Or, have we stopped blaming preventable calamities and sheer irresponsibility on devils and demons, cabals and the opposition, the evil forces; stopped clamouring for prayer and fasting in place of common sense and integrity, truth, justice and good governance? Have we stopped
proclaiming centenary celebrations in place of national cleansing, resurrection, and reorientation; and promulgating brazen corruption as mere thievery and politicking and profiteering?
Have we stopped going to church to pray to Jehovah to alleviate suffering that we willingly and willfully endure, perhaps even enjoy? Are we done asking Allah to curb insurgency when billions of naira meant for equipping our military leaves no trails, marks, or effects?

Are we no longer employing Sàngó, the god of thunder to energise our power sector? Is Ógún, god of iron no longer in charge of our railways? Is Yemoja, the coastal goddess no longer entreated to ward off evil from our shores, to prevent the return of clandestine submarine operations in our waters, and debar pirates from our offshore oil rigs, even as we lack the technology to protect ourselves from invasion and hostile takeovers?

Are we done travelling to Germany, India and where-else? While our hospitals rot and corrode? Is the Hypocrite still canvassing support from world powers?

And now Mr Rep has come back to be voted for- again so he may continue to sabotage our struggle? So he knew his constituency all along and chose to ally with Oke-Mosan àbí? So he knew my vote mattered when he was frolicking away from home, àbí? Ok o. If you have access to him, abegi tell him to go and campaign in Oke-Mosan o. Tell him we don’t vote failures, not anymore.

And speaking of vomit, tell him to vomit all the money we heard of but did not see; all the money that did not make it home to us; all the money that must have been swallowed. Tell him this is that period of the tenure when money is coughed up. And if he dares say there was never any money, ask him why he wants to go back-so he may keep coming to our dinner parties and fish? So he may repeat tenure of misrepresentation? Or so he may let us down again, and again?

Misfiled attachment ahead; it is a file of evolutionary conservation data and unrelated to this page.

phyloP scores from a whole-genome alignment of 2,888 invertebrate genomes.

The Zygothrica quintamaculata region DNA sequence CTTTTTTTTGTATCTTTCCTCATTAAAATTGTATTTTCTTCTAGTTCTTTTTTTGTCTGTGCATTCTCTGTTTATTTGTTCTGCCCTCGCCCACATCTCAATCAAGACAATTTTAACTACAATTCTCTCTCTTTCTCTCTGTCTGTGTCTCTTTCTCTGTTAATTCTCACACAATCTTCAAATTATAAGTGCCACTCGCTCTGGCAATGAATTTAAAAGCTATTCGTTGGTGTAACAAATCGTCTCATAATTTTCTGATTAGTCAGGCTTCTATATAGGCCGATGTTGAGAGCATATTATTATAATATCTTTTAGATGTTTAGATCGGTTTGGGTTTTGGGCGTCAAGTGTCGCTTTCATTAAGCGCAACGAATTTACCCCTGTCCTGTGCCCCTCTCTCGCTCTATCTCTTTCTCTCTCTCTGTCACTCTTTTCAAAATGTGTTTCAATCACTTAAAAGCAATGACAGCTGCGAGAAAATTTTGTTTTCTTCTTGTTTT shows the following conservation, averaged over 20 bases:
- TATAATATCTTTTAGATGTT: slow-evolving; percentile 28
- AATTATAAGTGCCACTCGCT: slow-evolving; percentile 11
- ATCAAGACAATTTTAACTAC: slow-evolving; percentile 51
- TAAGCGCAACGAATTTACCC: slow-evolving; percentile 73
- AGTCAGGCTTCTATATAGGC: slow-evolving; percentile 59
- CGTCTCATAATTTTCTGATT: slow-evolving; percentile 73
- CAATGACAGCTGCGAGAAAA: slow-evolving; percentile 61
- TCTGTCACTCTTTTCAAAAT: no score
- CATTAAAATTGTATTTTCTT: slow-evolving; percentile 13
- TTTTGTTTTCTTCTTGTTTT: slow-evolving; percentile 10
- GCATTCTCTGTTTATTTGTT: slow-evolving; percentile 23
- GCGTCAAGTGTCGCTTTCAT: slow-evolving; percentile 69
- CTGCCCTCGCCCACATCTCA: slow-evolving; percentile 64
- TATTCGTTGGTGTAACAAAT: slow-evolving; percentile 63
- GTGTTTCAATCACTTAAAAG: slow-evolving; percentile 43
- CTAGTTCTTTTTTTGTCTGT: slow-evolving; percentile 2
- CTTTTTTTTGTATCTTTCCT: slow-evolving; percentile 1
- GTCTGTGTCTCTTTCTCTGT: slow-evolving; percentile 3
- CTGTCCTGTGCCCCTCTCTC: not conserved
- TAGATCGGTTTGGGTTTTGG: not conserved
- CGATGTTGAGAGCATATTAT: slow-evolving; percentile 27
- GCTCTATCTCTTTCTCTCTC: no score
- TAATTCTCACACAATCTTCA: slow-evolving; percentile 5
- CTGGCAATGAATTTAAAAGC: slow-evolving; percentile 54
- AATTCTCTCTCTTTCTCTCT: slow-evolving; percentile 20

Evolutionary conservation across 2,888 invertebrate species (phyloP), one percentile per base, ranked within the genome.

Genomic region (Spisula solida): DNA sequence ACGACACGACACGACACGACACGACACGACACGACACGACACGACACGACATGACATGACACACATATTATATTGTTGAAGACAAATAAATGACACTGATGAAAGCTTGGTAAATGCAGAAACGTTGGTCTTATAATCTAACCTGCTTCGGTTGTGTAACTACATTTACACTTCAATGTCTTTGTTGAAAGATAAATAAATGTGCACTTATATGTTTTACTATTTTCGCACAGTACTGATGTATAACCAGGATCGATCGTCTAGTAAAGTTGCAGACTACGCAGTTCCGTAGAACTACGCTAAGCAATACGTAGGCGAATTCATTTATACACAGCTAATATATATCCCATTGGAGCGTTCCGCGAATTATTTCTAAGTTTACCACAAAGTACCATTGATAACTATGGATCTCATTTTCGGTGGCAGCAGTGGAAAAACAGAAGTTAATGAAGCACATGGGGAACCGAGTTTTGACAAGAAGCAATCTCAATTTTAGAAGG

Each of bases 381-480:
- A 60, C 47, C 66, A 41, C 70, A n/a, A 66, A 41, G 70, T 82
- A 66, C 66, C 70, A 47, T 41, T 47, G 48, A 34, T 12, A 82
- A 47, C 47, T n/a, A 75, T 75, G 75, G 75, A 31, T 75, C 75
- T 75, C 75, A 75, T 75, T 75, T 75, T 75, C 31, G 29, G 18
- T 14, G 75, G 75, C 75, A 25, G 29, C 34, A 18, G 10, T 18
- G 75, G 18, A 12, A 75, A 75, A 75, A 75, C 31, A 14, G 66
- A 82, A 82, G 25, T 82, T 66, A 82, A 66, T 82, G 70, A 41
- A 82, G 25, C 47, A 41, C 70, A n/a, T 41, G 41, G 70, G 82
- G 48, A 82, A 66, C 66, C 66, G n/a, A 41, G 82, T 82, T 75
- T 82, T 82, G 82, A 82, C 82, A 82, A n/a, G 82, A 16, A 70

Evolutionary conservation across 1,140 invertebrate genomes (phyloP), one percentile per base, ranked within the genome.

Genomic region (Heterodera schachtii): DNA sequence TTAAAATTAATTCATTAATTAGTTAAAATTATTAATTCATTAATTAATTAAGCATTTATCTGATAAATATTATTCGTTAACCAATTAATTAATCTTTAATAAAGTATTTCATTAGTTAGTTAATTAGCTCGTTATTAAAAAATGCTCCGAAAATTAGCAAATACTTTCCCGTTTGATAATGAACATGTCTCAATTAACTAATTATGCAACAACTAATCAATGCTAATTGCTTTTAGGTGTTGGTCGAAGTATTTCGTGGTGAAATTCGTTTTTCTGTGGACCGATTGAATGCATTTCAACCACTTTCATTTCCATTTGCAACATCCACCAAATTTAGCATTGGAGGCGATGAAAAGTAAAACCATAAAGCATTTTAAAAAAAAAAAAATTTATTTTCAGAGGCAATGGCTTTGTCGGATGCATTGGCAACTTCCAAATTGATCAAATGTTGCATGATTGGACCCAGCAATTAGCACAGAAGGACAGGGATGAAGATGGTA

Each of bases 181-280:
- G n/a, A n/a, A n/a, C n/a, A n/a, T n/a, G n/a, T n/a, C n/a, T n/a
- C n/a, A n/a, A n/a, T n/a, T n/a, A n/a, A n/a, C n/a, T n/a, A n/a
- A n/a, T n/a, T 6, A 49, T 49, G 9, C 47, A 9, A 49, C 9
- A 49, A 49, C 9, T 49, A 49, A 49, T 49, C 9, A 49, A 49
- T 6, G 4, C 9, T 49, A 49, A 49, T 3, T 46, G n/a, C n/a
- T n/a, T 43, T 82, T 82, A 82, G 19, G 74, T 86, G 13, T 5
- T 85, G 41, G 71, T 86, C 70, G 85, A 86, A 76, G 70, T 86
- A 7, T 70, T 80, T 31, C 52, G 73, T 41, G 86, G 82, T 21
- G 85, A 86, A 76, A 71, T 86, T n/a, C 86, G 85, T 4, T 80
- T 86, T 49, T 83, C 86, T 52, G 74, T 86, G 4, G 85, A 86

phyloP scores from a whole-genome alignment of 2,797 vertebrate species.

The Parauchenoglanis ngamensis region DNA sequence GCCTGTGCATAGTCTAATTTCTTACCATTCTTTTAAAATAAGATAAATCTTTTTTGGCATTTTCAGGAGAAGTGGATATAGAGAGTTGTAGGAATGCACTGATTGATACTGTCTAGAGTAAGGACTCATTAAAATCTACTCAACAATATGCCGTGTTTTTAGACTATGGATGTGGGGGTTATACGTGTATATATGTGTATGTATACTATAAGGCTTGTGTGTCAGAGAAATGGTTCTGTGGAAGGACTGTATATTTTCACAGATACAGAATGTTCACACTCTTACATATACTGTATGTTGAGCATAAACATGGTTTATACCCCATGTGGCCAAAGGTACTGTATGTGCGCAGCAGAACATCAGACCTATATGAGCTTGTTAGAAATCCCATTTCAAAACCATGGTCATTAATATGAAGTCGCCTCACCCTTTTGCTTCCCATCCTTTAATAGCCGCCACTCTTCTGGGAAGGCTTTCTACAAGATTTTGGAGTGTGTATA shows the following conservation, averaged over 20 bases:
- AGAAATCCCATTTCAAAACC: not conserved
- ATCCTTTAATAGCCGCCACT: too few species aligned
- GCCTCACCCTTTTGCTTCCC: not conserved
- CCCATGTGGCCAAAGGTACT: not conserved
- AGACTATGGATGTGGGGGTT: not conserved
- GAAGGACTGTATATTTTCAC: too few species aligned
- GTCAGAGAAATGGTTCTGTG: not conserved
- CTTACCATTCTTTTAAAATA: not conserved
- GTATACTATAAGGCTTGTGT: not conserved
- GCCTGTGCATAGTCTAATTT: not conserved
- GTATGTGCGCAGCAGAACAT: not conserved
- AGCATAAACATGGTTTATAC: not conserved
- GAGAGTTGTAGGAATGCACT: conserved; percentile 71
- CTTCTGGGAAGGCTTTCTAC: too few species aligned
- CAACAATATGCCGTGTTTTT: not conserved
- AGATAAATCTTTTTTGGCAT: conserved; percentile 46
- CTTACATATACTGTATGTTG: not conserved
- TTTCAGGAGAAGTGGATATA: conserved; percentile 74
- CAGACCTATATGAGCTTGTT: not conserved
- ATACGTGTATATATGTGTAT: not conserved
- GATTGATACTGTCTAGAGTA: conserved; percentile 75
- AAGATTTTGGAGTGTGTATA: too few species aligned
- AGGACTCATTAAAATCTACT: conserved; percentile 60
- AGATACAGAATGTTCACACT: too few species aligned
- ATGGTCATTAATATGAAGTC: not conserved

Do tell him that he is not the Rep I want. I do not know his opponent, but I know he is not the Rep I want, not for the next four years anyway. Mr Rep is the Chairman of that Committee so he can reason with us, not with the government. We voted him in, the people made him Honourable representative, not the government.
My Rep must represent me, my person and my interests. He must speak my mind. He must set aside his personal allegiances to the Governor and do the bidding of his constituency. He must listen, and listen well, and listen to me! That is why I voted him, and not the other guy.

I voted him not to taunt, daunt, haunt, or flaunt; but to be formidable in defending my interests, not for him to oppress me with his new found status and stature.

I do not have a rep so he can romance the lecturer and carry the projector with misplaced pride. I do not have a rep so he can introduce himself to every stranger that comes to class as such. I do
not have a rep so he can hobnob or whatever it is they do who bear the title.

I have a rep so you can represent me in meetings, and report back to me; the first assignment being just as important as the second. I have a rep so you can advise me, not instruct me. I have a
rep so I do not have to be everywhere and do everything. You are my eyes and ears and mouth, not my brain; so don’t tell me you ‘don’t like answering my requests for meeting updates!

And that is the Rep I want, just so we are clear! And peradventure you
are not cut out for such sincere and self-effacing service, I urge you to resign and
not be like Chukwu. Do not do not go down in history as the arrant (guy) who stood, rather than quit, and watched while his colleagues were sacked in their thousands.
Ayk Fowosire